In our view, inflation is one of the biggest near-term risks facing investors today. Higher prices would prompt the Federal Reserve to ratchet up rates, and persistently higher interest yields would have the potential to undermine risk taking. This represents a potential headwind for both stock and bond investors.
Although when viewed through the lens of interest rates equities appear fairly priced, rates nowadays are arguably too low for current economic conditions thanks to overly generous central bank policies at home and abroad. Historically, the benchmark 10-year Treasury tracks nominal GDP growth, which is currently running at 4-5 per cent. Central bankers are emboldened by the absence of inflation, which is helping to support ongoing quantitative easing, particularly in Europe and Japan. Based on historical relationships, we would expect an 8-10 per cent decline in US equities should interest rates snap back to “fair value”.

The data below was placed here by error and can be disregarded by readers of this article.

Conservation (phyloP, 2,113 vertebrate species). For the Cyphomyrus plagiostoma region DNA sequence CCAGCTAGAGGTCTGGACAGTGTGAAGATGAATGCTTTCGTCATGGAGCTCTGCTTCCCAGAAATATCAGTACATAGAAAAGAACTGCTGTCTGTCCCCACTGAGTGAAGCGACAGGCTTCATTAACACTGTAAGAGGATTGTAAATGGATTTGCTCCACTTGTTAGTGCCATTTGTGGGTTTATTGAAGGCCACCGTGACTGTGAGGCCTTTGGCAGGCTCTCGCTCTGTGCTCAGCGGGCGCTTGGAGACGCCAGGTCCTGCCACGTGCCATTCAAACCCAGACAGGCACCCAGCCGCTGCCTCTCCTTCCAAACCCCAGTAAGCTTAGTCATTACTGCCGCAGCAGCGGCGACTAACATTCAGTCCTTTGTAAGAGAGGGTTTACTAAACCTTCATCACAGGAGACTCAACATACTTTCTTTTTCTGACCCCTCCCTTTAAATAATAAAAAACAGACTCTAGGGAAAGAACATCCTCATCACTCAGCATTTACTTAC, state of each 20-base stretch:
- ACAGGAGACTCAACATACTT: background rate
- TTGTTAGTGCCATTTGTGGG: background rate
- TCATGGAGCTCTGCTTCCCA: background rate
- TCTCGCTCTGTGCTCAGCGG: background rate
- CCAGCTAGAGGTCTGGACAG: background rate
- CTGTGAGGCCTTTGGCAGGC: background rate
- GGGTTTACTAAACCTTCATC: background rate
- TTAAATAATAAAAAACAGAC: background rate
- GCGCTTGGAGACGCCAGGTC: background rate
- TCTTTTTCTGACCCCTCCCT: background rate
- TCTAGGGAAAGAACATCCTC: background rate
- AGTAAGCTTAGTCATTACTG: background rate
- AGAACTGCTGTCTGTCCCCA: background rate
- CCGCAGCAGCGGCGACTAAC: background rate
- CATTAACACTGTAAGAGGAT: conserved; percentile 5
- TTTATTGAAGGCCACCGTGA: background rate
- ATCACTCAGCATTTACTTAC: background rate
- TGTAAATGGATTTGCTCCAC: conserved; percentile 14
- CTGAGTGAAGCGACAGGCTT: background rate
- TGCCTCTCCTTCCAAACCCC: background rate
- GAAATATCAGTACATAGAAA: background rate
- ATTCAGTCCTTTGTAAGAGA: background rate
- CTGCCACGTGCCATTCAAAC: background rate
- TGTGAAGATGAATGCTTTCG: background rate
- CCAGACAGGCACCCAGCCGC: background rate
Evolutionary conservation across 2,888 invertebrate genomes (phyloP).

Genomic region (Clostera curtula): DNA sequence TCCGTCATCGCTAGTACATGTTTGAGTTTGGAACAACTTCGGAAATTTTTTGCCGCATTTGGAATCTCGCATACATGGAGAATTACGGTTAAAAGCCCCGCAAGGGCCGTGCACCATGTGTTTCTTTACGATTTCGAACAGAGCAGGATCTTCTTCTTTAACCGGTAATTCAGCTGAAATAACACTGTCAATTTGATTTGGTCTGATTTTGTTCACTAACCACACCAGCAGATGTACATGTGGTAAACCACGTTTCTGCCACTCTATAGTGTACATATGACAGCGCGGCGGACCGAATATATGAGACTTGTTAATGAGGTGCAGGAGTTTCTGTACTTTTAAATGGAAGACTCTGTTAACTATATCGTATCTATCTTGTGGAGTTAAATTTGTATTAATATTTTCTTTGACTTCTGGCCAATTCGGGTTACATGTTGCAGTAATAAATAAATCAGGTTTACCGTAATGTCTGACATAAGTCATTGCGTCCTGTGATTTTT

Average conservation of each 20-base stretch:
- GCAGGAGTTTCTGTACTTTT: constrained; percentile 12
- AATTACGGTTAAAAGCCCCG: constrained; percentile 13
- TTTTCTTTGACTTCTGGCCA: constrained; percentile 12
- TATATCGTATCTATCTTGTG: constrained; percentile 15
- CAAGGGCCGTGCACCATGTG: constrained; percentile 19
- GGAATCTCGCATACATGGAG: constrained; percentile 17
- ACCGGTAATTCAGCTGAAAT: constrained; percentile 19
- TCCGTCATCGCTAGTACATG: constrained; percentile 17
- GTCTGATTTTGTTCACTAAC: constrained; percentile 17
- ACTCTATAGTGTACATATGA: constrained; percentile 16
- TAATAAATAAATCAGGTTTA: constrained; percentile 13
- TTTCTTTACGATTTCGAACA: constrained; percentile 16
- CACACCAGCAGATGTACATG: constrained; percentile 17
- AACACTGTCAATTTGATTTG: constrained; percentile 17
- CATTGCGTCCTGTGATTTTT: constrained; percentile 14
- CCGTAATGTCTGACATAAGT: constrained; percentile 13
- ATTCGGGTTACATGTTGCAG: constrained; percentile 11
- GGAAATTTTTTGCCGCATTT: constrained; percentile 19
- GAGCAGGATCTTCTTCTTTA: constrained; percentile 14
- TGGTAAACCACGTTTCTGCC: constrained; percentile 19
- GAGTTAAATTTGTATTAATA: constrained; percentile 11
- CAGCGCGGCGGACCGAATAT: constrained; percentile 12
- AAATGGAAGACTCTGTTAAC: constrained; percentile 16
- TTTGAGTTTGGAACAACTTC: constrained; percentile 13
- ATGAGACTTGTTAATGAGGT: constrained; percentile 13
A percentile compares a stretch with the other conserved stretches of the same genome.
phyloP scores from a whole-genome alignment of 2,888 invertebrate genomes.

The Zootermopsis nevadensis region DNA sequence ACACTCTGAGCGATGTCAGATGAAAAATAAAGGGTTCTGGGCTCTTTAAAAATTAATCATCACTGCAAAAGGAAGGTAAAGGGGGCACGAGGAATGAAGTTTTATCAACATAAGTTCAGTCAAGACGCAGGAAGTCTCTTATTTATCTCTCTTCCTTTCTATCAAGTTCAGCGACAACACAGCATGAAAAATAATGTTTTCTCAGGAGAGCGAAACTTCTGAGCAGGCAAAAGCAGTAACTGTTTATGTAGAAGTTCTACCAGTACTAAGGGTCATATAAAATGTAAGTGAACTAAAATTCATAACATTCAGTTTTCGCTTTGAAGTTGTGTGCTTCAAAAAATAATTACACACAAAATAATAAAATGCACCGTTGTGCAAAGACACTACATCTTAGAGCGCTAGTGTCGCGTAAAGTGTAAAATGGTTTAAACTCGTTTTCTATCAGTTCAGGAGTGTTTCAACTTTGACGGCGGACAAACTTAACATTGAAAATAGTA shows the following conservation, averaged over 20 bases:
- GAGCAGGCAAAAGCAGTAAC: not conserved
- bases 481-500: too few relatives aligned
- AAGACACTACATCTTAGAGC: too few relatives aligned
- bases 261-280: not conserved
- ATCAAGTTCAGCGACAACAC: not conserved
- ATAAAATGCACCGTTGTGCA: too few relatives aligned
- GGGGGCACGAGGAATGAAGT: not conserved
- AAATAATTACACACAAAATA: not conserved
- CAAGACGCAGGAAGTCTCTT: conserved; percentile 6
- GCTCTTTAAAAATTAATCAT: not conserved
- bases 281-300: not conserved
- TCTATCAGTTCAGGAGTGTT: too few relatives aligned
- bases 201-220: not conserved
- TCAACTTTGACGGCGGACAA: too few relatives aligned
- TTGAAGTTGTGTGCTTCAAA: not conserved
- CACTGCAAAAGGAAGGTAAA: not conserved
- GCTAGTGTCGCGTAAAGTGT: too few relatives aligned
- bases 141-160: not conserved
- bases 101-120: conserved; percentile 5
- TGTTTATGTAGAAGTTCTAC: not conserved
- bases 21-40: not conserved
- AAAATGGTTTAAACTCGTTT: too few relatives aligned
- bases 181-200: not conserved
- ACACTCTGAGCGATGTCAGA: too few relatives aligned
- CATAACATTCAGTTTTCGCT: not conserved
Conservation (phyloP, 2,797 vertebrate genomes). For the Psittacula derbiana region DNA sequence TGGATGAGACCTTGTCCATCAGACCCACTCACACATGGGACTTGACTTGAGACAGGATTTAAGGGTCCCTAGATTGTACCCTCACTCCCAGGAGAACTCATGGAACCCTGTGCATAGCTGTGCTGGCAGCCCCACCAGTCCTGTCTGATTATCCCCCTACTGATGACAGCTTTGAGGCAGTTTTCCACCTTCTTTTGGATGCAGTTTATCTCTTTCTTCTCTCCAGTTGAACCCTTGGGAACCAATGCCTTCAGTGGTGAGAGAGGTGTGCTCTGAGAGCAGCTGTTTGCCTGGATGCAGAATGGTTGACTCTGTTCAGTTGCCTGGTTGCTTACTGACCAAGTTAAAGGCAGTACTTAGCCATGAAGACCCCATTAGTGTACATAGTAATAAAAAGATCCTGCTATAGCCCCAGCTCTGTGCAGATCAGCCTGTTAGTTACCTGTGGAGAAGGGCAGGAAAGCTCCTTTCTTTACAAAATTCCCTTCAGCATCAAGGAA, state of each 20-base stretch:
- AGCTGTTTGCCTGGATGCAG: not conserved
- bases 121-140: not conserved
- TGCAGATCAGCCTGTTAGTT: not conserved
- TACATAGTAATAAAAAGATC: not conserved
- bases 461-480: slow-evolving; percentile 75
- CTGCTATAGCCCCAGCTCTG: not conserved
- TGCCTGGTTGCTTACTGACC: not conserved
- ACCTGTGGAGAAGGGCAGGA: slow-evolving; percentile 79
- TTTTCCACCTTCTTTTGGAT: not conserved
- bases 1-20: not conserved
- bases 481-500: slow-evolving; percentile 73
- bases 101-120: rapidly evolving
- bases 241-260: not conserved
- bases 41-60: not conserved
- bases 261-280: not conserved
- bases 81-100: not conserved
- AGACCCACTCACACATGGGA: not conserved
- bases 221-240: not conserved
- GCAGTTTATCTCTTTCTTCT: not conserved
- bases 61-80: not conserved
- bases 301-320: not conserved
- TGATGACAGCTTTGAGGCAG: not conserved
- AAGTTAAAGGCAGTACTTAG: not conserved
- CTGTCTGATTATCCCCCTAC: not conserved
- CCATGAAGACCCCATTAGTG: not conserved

In 1980, year-over-year core inflation reached a peak of 12.2%. Fortunately for central bankers and risk takers, inflation has been in secular decline for the last 38 years. But tranquil price growth has not always been the norm: during the 1965-80 period, year-over-year inflation rose 11 times, with the price index rising in five consecutive years from 1965 to 1970.
Since 1980, however, inflation has been in secular decline, and has not risen even three consecutive years during that time. For this we can give credit to a favorable blend of aggressive Federal Reserve policy, productivity, demographics and globalization. But we are concerned that the threat of a trade policy reversal could spur an inflationary trend. Globalization pushed production to the cheapest, most efficient destinations, notably China and the rest of the emerging world, where wages were a fraction of those in the North America and Europe and business regulations were non-existent. Nascent mercantilism, which would change the secular direction of globalization, has the potential to dampen productivity and spur inflation – neither of which would be good for stock or bond investors. Inflation remains quiescent for now, but we are on the lookout for incipient price pressure as an indicator that market tailwinds are shifting.